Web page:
Continuing a plan to get through the entire Bible in a year, follow as I journal through the reading. I have chosen a straightforward approach that begins in Genesis and ends in Revelation. This will not be an in-depth study or a comprehensive commentary. There are plenty of sources for such material. This is stage one Bible reading, taking the text at face value and sharing impressions.
Today’s reading comes from the book of Exodus, chapters 1 through 3, covering much, from the birth of Moses to his encounter with God in the burning bush. Some impressions from the text:
- “… the people of Israel were fruitful and increased greatly; they multiplied and grew exceedingly strong, so that the land was filled with them.” The seed of Israel takes root in the womb of Egypt. Few things in nature occur as we might imagine before discovering the truth. Children typically don’t figure out how babies are made. The truth of the process, from conception to birth, seems horrifying and implausible to an innocent mind. But the process works as it does for a reason. In a similar sense, Israel’s germination from a single family to a full-blown nation occurred within the peculiar context of Egyptian captivity. At first glance, we regard that captivity as a curse. But like Joseph’s earlier captivity in Egypt, the Israelite captivity served an important purpose in God’s plan.
- A new pharaoh who did not know Joseph rises to power and begins to oppress the Israelites, first placing them into bondage and forced labor, then attempting to quell their numbers though various schemes.
- When Pharaoh tells the midwives to kill all the male newborns, the account tells us “the midwives feared God and did not do as the king of Egypt commanded them, but let the male children live.” Fearing God above men, even the most powerful of men, should be the conviction of every believer. “And because the midwives feared God, he gave them families.”
- Providence is clear in the account of Moses’ birth and deliverance from the condemnation of Pharaoh. Just the fact that his mother hid the newborn for three months proves astounding. Can you imagine? But the fact that he was placed in the basket on the Nile, found by Pharaoh’s daughter, and then nursed by his birth mother defies credulity but for divine intervention.
- The killing of the Egyptian by Moses is often overlooked as little more than a turning point in his story. But this was a significant moral choice. Moses killed a man in cold-blood, “looked this way and that, and seeing no one, he struck down the Egyptian and hid him in the sand.” Like so many biblical figures utilized by God, Moses was deeply flawed.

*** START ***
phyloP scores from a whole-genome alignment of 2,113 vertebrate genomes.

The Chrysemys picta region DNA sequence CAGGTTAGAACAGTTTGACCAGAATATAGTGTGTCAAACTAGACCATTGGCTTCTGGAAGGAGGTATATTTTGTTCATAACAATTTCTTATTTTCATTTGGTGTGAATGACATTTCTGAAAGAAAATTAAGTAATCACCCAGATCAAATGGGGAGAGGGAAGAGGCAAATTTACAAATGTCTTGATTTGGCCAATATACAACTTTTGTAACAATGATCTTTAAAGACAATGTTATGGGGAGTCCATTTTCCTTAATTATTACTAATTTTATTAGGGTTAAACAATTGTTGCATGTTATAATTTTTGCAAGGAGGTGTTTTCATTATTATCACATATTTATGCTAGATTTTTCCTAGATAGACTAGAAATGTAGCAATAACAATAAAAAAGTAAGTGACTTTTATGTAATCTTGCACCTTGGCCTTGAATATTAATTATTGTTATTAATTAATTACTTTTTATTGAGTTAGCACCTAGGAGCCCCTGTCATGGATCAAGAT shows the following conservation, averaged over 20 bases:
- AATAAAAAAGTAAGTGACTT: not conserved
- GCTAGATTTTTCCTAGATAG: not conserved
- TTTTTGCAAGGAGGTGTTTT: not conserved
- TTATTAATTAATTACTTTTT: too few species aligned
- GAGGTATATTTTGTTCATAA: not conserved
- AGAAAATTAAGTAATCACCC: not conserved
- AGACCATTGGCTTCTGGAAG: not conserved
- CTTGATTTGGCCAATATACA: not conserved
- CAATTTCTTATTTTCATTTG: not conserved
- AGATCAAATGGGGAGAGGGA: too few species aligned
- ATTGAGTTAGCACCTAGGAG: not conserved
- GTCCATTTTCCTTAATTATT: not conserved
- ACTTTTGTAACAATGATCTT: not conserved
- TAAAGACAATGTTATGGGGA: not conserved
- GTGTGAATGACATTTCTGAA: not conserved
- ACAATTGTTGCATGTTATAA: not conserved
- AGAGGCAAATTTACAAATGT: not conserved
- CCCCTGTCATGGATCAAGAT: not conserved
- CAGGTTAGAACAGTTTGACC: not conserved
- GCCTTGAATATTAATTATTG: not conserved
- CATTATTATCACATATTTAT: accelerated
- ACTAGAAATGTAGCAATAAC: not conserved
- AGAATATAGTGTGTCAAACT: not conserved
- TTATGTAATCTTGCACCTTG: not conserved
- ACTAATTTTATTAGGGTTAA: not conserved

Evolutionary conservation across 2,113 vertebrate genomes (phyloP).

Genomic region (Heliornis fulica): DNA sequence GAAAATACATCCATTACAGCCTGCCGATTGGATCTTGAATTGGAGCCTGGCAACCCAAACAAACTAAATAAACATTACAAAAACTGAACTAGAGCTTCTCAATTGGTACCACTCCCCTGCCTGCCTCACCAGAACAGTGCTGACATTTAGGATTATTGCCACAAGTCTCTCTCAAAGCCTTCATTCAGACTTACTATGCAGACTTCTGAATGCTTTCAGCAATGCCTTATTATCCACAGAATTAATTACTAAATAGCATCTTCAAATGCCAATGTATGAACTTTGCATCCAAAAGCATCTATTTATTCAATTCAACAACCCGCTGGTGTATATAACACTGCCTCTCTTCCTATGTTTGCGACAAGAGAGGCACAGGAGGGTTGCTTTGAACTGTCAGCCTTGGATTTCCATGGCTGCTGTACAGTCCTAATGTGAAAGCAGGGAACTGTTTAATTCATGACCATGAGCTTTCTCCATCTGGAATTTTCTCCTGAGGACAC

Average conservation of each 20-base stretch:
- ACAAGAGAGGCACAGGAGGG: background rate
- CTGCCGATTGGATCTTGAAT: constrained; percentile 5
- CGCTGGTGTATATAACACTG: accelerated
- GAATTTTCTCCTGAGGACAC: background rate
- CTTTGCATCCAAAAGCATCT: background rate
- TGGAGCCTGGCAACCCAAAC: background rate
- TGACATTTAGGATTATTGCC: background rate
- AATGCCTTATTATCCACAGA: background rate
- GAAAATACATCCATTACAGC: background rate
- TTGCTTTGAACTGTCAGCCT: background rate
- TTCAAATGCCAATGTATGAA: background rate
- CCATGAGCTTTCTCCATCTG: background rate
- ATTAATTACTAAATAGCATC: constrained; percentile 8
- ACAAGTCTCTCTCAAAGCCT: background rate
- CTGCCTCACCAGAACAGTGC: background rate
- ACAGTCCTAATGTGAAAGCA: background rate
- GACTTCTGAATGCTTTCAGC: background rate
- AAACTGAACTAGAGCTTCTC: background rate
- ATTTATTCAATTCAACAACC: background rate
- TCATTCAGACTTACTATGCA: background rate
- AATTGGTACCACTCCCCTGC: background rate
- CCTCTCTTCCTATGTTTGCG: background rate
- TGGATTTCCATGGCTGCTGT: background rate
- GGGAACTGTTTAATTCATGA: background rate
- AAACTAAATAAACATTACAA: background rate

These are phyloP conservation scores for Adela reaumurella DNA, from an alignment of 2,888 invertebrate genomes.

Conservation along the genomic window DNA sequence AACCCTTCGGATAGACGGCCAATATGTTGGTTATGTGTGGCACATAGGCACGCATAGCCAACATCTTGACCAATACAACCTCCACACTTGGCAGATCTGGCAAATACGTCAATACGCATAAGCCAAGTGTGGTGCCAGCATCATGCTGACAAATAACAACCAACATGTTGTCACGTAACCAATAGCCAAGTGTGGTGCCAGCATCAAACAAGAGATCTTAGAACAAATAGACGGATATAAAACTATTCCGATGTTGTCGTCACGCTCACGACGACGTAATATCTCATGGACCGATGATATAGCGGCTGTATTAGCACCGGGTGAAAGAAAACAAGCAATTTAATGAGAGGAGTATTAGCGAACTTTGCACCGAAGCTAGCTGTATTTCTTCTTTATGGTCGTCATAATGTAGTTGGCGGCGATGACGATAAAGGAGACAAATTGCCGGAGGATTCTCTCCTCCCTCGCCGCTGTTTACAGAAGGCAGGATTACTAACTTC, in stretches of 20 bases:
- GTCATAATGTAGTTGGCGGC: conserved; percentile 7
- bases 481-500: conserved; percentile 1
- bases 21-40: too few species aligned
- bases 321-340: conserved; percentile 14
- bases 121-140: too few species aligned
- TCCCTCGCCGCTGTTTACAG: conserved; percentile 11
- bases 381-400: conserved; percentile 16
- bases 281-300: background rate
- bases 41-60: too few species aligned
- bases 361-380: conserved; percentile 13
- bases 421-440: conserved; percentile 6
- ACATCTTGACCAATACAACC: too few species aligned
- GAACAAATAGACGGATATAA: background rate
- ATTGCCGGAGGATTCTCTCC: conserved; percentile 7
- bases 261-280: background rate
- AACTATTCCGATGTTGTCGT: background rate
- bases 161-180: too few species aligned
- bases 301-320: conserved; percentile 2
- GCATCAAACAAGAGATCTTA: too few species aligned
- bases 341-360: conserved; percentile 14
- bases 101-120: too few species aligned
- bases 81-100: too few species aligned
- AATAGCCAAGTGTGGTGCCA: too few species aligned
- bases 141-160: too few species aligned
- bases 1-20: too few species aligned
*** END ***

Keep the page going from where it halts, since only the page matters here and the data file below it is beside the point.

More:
- “God saw the people of Israel—and God knew.” God never forgot his covenant with Abraham, though it may have seemed that way to the Israelites in Egyptian captivity. God works on his timeline, and his moves can sometimes span generations. Indeed, they do more often than not. Believers need to be patient.
- The account of the burning bush is often mocked by atheists and skeptics as ludicrous. Are we truly to believe that a bush burned without being consumed, and that it spoke with a voice to Moses? No, a bush did not do those things. God did. That distinction changes everything, moving the account from the absurd to the wholly rational. God is God. He made the universe. Talking through a burning bush is nothing.
- “But Moses said to God, “Who am I that I should go to Pharaoh and bring the children of Israel out of Egypt?” [God] said, “But I will be with you…” That was the gentle response. God could have just as rightly answered Moses directly. Moses was nothing and no one. Moses was a murderer. Moses was a shepherd in exile. But none of that mattered, because God would be with him.
- “But I know that the king of Egypt will not let you go unless compelled by a mighty hand.” Think of what Moses was asked to do. He was commanded by God to enter the court of the most powerful man on Earth and order him to release his slaves. He was to walk up to the king of Egypt, bearing nothing but a staff and a claim of divine commission, and tell Pharaoh what to do. It was nuts! Furthermore, God here tells him that it won’t work! Go tell Pharaoh to let my people go. He won’t. But go tell him anyway. This is astounding, is it not? God works the same way today. The Great Commission of Christianity, to go forth into all the nations and make disciples, is made despite the fact that an overwhelming majority of those reached will reject the gospel. We should not look for acceptance by man as a measure of success.
Return soon as we continue our year-long journey through the text of the Bible.
Catch up on the previous entries: